The Thomistic Institute has just announced its third annual summer program, with the theme of “Chance and Indeterminacy in the Natural World.” The TI Summer Program website elaborates on this as follows:
What are chance occurrences, and how has indeterminacy factored into the development of the natural world as we know it? The vocabulary of randomness and probability appear throughout the natural sciences and are particularly associated with evolutionary biology and quantum physics, but do all of the sciences understand these notions in the same way? This symposium will bring together leading scientists and philosophers to discuss what chance, randomness, and indeterminacy are, as seen through the lens of various scientific disciplines, and what philosophical implications this might have for our understanding of the physical world and our place in it.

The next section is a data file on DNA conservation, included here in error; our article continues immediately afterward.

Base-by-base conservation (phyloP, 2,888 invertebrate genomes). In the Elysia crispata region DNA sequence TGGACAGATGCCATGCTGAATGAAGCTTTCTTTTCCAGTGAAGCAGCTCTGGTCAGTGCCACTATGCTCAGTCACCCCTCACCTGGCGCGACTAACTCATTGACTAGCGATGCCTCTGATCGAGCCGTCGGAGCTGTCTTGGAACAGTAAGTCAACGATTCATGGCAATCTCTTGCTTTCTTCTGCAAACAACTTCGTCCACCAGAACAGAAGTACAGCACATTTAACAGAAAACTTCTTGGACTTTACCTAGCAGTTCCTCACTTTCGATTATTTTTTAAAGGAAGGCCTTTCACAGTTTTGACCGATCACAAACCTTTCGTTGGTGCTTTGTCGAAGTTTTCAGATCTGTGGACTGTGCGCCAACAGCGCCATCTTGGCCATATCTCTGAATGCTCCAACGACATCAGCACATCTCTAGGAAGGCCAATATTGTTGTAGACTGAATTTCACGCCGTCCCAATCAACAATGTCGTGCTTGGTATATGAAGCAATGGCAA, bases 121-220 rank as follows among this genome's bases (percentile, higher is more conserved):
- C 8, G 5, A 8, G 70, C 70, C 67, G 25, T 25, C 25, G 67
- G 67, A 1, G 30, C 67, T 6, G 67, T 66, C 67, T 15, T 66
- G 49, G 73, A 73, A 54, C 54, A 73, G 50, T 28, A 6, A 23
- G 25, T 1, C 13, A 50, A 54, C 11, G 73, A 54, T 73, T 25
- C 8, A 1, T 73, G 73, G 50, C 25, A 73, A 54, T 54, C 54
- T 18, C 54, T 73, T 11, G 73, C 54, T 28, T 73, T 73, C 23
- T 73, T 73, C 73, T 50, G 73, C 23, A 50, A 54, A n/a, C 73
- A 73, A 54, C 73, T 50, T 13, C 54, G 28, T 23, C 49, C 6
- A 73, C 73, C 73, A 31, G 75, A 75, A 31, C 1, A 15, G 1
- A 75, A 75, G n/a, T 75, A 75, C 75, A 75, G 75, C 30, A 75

More details and the online application form can be found at the TI website.
I’m honored to be the most junior member of a lineup of invited speakers. The others presenters are Travis Dumsday (University of Edmonton), Michael Gorman (The Catholic University of America), Valerie Plaus (Franciscan University of Steubenville), Peter Ulrickson (The Catholic University of America), Fr. Robert Verrill, O.P. (Baylor University), and Fr. Thomas Joseph White, O.P. (Pontifical University of St. Thomas Aquinas, Rome). My talk will be more introductory, focusing on the historical and philosophical elements of the Aristotelian natural philosophical understanding of chance and indeterminism. I’ll bring in a healthy helping of the contributions of the Thomistic interpretation, both from St. Thomas himself and from certain 20th-century Thomists, including Charles De Koninck.